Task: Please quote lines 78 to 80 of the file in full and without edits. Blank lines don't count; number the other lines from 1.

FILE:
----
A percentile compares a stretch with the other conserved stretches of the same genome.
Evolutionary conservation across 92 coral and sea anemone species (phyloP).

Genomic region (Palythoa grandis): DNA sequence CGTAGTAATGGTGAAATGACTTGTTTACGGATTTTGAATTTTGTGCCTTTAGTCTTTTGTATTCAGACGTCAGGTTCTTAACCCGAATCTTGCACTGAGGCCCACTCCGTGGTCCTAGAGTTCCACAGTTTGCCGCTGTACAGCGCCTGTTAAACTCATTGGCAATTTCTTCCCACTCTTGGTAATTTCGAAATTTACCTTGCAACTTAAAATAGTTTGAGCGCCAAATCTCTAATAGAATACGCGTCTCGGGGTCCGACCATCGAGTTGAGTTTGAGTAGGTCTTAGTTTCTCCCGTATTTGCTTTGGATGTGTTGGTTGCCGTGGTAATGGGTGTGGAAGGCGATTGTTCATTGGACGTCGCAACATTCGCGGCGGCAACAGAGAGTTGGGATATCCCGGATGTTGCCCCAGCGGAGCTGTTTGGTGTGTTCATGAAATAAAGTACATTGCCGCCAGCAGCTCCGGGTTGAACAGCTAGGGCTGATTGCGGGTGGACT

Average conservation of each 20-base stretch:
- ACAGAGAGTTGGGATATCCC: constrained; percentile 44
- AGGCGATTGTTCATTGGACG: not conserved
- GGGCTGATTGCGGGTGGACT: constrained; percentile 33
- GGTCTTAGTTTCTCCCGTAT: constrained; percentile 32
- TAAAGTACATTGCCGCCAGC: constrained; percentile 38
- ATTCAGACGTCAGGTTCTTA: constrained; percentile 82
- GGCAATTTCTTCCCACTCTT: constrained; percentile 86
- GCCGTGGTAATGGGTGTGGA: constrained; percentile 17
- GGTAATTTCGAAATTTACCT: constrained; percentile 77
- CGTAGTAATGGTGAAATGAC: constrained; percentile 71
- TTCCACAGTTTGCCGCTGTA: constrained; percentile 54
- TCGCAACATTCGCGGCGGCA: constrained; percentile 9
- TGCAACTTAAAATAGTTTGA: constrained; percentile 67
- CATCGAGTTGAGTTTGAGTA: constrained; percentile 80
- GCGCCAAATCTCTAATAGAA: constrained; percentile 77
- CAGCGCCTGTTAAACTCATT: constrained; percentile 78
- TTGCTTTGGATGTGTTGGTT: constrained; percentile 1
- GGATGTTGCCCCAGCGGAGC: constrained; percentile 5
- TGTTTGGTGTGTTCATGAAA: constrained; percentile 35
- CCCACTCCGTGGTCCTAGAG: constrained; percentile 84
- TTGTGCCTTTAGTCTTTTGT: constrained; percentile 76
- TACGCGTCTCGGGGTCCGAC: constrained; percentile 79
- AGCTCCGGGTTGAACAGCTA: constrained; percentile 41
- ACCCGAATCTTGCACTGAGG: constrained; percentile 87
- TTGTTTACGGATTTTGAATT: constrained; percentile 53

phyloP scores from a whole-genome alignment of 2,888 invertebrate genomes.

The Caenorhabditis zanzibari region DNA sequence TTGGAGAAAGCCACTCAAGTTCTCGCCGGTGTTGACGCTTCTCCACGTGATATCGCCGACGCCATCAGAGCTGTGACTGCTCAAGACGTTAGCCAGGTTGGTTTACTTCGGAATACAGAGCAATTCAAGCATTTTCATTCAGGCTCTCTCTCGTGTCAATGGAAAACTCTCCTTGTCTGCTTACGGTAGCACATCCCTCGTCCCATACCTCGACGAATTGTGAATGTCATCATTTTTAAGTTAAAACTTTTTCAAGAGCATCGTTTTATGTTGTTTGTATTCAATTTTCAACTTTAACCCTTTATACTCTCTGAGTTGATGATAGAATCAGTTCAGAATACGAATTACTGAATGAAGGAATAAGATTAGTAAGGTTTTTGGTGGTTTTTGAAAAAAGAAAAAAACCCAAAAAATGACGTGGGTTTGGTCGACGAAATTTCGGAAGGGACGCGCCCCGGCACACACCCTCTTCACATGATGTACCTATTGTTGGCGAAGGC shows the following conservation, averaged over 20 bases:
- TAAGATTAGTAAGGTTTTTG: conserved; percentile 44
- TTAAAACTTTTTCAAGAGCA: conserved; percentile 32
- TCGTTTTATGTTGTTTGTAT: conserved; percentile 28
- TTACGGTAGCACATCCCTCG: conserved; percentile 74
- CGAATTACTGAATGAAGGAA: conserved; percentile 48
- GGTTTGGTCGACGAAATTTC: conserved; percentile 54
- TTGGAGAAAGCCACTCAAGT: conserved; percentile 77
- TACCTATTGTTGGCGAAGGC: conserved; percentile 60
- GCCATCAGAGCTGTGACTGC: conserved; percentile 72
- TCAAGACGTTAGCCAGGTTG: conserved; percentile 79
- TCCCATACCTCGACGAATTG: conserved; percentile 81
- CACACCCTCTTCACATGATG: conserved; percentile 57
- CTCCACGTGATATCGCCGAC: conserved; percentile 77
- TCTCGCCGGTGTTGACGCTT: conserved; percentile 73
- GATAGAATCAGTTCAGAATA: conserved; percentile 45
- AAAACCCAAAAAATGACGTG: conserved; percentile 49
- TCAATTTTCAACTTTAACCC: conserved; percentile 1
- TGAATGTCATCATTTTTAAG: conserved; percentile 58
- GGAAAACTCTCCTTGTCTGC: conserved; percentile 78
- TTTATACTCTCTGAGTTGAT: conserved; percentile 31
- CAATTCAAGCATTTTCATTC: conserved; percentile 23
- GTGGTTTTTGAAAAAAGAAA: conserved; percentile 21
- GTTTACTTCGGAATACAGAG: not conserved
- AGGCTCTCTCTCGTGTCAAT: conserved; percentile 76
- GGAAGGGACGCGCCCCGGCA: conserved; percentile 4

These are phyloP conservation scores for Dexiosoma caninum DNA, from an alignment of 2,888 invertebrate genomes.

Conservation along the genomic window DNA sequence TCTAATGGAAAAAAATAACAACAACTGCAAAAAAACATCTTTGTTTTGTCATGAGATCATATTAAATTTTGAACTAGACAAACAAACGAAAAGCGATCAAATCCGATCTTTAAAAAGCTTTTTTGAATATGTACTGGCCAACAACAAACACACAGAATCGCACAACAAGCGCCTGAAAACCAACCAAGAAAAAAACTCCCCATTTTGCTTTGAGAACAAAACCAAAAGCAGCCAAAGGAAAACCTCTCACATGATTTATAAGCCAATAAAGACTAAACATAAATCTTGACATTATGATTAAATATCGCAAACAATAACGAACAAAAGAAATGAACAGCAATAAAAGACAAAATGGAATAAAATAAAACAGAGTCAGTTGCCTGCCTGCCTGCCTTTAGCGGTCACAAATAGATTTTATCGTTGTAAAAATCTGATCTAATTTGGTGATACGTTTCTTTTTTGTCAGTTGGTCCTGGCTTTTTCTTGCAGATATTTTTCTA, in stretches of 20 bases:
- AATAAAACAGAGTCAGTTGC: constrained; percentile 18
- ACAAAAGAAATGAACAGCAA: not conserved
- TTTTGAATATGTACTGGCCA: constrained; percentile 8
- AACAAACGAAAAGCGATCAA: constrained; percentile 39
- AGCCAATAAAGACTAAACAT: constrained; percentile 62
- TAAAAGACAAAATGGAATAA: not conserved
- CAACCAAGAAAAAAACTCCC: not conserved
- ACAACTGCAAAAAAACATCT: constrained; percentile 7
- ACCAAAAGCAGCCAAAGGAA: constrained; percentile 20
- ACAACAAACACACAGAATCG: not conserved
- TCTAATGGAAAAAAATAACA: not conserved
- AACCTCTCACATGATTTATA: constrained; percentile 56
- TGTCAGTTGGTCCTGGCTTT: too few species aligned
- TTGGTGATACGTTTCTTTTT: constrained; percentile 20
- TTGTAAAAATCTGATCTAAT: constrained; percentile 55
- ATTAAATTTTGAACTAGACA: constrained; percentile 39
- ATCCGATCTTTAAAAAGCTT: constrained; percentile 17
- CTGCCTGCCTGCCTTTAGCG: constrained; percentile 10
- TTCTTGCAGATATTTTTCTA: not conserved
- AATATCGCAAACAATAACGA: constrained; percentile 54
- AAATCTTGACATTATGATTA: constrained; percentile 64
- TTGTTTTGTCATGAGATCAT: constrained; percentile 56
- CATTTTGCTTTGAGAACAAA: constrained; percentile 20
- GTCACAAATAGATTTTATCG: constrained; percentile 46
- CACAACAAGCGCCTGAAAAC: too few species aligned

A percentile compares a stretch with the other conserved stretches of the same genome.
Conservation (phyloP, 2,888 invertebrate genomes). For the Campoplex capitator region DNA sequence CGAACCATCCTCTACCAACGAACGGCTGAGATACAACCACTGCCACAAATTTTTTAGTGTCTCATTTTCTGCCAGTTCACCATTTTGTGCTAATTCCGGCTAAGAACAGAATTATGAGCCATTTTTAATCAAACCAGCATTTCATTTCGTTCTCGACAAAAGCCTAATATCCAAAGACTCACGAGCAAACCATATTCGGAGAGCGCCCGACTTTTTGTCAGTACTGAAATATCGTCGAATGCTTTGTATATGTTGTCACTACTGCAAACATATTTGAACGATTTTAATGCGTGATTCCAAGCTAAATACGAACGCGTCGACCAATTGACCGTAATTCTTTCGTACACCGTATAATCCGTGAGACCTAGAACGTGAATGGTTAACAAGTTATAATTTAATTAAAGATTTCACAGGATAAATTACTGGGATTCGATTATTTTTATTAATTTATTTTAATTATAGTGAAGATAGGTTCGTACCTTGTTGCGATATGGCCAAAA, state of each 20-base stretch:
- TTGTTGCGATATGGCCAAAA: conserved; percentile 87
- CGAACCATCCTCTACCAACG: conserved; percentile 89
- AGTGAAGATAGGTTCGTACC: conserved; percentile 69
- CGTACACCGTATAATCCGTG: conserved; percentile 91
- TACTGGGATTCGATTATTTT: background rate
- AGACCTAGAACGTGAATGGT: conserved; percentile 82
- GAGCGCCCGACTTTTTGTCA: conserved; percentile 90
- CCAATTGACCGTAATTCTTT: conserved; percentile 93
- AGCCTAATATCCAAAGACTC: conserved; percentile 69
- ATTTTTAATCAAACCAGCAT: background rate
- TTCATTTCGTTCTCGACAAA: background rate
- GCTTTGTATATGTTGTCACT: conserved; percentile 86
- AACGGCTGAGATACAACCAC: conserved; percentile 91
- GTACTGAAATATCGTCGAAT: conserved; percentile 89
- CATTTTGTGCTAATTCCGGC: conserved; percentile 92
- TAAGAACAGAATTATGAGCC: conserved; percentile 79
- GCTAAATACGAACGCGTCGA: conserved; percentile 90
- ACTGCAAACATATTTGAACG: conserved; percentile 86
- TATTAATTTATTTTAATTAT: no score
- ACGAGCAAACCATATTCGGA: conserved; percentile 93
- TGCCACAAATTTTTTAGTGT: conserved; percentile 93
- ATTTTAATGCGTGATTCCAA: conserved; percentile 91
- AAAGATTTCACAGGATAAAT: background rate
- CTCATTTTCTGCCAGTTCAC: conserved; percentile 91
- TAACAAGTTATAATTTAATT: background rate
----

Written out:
- AATATCGCAAACAATAACGA: constrained; percentile 54
- AAATCTTGACATTATGATTA: constrained; percentile 64
- TTGTTTTGTCATGAGATCAT: constrained; percentile 56